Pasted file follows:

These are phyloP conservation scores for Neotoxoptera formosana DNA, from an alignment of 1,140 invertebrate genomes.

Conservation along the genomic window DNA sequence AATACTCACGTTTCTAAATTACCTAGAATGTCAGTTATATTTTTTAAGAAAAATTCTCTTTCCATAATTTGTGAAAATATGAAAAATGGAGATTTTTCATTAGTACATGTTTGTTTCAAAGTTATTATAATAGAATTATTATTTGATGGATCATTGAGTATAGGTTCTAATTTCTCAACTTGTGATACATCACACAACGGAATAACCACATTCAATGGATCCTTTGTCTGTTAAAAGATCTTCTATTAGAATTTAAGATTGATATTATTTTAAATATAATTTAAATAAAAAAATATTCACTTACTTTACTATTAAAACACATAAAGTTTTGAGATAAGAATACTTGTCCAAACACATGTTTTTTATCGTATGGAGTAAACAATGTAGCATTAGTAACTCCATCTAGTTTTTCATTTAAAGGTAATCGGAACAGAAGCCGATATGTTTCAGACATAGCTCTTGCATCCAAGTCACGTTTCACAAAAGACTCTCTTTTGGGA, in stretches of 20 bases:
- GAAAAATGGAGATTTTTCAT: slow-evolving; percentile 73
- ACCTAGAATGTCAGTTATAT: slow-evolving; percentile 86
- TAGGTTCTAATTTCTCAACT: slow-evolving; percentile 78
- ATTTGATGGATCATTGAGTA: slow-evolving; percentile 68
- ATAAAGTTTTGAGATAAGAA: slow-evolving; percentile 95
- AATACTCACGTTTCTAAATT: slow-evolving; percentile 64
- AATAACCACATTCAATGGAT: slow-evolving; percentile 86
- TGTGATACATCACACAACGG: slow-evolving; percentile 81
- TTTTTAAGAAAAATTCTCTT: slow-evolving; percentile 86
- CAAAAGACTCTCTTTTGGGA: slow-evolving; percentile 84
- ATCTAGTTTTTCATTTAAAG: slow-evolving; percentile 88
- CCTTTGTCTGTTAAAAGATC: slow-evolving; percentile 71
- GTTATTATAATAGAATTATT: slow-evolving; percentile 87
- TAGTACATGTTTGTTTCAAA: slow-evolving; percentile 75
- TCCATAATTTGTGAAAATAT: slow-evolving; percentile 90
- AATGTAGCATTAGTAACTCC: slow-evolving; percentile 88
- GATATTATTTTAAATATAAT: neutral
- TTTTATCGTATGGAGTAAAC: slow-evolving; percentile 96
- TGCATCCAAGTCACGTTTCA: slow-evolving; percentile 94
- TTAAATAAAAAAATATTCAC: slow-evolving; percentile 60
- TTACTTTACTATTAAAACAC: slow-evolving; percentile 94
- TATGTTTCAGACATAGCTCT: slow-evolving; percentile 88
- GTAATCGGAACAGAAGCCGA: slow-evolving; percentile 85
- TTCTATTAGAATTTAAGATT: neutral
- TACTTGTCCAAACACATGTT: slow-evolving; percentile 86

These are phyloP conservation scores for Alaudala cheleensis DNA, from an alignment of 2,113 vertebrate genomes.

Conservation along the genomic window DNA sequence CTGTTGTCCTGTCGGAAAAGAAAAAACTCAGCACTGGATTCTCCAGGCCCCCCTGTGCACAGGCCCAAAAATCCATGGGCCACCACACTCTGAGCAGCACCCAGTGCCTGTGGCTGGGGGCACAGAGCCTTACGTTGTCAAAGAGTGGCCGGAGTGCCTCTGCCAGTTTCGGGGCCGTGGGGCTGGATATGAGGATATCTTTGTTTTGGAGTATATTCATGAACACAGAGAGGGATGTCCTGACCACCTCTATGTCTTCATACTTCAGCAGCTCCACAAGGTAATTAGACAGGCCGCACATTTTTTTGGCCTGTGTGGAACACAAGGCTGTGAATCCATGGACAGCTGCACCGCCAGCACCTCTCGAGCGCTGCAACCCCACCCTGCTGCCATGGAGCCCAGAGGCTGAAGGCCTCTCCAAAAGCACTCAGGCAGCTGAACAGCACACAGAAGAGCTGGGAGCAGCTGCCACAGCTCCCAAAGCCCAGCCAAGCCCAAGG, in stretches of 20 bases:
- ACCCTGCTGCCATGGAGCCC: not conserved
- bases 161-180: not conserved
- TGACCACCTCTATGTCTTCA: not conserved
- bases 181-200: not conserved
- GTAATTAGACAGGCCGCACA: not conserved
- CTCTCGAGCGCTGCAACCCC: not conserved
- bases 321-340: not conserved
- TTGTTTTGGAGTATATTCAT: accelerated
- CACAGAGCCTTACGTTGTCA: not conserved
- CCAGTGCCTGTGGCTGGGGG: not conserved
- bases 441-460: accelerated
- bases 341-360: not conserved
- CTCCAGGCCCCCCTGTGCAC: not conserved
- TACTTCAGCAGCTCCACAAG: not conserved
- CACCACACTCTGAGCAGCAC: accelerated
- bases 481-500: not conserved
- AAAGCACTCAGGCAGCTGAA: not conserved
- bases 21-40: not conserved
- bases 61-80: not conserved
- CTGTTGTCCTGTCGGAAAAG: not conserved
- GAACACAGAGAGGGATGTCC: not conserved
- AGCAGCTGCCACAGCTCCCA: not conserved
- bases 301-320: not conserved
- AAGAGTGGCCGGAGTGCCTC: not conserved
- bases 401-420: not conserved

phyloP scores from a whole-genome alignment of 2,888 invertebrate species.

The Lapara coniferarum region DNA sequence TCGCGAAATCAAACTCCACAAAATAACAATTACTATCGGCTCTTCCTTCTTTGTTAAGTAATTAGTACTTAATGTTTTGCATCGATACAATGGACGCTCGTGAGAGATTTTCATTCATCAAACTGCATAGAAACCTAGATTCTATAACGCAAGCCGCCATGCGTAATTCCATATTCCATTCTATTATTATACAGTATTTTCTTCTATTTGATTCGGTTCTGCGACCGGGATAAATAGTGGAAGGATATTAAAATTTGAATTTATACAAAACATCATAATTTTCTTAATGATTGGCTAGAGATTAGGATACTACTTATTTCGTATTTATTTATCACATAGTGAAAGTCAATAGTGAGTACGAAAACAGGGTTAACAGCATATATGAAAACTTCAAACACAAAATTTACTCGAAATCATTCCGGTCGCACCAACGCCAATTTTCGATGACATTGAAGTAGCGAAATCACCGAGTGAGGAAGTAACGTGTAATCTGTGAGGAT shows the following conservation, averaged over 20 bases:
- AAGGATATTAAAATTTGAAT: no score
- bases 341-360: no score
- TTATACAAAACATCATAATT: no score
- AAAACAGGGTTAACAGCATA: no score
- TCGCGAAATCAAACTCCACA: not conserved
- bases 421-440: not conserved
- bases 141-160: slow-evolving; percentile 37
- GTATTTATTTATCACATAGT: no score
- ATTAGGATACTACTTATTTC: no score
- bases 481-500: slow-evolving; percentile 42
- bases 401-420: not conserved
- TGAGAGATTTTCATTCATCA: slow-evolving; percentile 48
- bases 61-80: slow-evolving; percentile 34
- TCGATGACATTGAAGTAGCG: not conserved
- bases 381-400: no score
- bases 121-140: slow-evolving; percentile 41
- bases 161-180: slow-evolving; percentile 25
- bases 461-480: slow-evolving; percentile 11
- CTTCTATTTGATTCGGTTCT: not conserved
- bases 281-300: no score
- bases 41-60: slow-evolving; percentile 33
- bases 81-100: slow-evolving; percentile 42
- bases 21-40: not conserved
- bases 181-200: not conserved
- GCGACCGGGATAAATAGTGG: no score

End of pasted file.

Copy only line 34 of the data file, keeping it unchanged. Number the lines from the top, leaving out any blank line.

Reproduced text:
- GTAATTAGACAGGCCGCACA: not conserved